Social media can be a bit of a controversial topic. For some, social media is a great way of staying connected with their friends and family and sharing happy moments in their life, for others, social media seems like a dangerous place. My father frequently declares to me that things were better back in his day, before social media.
Working in social media shows you every side: the good, the bad and the ugly. But for any negatives there are amazing positives that simply weren’t achievable before social media allowed us to share thoughts and ideas instantly, spreading ideas further and wider than we ever could’ve imagined.
With social media making it easier than ever to share ideas globally, many charitable and political movements have been using social media platforms to spread their message and achieve their goals. Some of these movements fizzle out, some go on to make great waves and even lead to a real, positive difference in the world. Here’s a look at some of the social media movements that went on to make a change in the world.
The ALS Ice Bucket Challenge
Unless you spent the year 2014 living under a rock, you probably saw a few people participate in the ALS Ice Bucket Challenge, and may have even dumped the icy water bucket on your own head. As far as online challenges go, the Ice Bucket Challenge had virtually no barriers to entry, making it easy enough for anyone to join in and get involved for a good cause.
Initially the challenge was not associated with ALS – when it started, people dumped the bucket of ice and water on their head, posted a video of it to social media and donated money to a charity of their choosing. After a few people selected the ALS association for the Ice Bucket Challenge, a not-for-profit group fighting Lou Gehrig’s Disease (or “ALS”), the two became linked and the challenge began focusing on raising awareness of the disease as well as funds. Hundreds of celebrities got involved, posting videos to social media of their own ice bucket challenges and the movement gathered a lot of attention and press. The ALS Association went on to receive a staggering $100 million in donations from the challenge.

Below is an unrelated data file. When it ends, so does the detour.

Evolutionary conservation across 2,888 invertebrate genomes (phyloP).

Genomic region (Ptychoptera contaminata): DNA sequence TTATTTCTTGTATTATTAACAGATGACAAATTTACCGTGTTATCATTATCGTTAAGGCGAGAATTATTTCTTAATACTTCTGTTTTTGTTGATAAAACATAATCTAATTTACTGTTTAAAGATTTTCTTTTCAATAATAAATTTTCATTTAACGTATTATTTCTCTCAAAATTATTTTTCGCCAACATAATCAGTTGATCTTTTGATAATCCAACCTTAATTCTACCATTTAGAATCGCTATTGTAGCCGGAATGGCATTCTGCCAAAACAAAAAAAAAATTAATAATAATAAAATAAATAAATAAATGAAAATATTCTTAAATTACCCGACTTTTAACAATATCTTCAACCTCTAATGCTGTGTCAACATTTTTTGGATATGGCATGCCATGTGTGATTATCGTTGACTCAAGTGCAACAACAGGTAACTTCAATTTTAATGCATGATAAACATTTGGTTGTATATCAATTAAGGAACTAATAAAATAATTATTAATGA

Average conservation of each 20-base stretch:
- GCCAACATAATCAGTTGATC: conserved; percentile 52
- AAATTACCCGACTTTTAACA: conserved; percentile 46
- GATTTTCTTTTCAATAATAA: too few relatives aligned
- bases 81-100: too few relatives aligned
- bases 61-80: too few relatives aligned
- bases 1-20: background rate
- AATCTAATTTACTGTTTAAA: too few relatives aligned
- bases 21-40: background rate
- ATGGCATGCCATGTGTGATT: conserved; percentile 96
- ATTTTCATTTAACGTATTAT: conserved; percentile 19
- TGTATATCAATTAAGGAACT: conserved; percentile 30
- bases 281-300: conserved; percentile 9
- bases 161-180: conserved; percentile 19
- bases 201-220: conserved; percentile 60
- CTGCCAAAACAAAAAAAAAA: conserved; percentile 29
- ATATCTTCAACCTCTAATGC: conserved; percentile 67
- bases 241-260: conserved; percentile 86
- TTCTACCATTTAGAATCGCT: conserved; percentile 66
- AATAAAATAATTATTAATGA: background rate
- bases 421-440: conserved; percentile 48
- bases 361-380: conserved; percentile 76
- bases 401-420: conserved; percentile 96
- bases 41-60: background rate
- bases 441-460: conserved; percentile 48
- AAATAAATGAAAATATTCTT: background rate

One of the coolest things about the ALS Ice Bucket Challenge is the research it helped to fund. The funds raised from the Ice Bucket Challenge funded 6 research projects, including Project MinE: the largest-ever study of inherited ALS. The researchers in this project announced they had discovered a new gene associated with the disease called NEK1. Though the study was focussing on inherited ALS, it is believed the NEK1 gene could be involved in both inherited and non-hereditary cases of ALS.
Have you noticed there are a few more bushy faces around November each year? That’s because of the huge and ongoing success of the Movember campaign, which aims to raise awareness of men’s health issues. The main focuses of the Movember campaign are to raise awareness and funding for: prostate cancer, which is the most common cancer diagnosed in men; testicular cancer, the second most diagnosed cancer in men; and suicide prevention, with one man dying each minute from suicide.